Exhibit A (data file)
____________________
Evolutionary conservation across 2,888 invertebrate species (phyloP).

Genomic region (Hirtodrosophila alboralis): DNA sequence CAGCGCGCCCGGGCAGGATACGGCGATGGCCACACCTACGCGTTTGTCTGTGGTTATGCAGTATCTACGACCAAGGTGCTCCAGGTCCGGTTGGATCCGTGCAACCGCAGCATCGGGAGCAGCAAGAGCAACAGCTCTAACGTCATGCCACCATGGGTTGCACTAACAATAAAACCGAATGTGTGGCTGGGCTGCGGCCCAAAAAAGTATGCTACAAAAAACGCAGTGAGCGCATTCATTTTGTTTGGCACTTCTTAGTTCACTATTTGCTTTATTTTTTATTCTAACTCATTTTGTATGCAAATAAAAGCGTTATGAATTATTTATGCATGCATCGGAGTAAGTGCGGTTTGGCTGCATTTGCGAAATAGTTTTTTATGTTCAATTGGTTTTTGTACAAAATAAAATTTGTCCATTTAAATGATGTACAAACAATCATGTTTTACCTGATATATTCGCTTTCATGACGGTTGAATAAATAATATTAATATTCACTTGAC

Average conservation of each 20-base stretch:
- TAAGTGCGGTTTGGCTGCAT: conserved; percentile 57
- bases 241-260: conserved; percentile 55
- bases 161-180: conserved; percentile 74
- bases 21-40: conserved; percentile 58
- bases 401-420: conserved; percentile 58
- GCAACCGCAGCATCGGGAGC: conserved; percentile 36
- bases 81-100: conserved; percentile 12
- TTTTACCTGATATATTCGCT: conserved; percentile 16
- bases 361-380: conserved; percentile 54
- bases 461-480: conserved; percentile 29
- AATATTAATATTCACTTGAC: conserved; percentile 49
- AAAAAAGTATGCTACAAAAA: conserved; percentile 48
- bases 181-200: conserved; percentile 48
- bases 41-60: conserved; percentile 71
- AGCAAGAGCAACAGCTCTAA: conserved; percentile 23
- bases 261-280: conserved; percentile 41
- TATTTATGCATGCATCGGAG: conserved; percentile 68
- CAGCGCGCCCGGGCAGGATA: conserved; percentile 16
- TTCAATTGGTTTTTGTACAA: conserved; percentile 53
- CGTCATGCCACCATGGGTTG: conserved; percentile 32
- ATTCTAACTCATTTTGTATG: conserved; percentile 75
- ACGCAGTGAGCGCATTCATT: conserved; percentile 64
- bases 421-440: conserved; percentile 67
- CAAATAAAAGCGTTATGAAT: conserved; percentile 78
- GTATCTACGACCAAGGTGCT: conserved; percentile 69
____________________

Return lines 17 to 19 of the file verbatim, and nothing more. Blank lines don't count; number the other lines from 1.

- bases 41-60: conserved; percentile 71
- AGCAAGAGCAACAGCTCTAA: conserved; percentile 23
- bases 261-280: conserved; percentile 41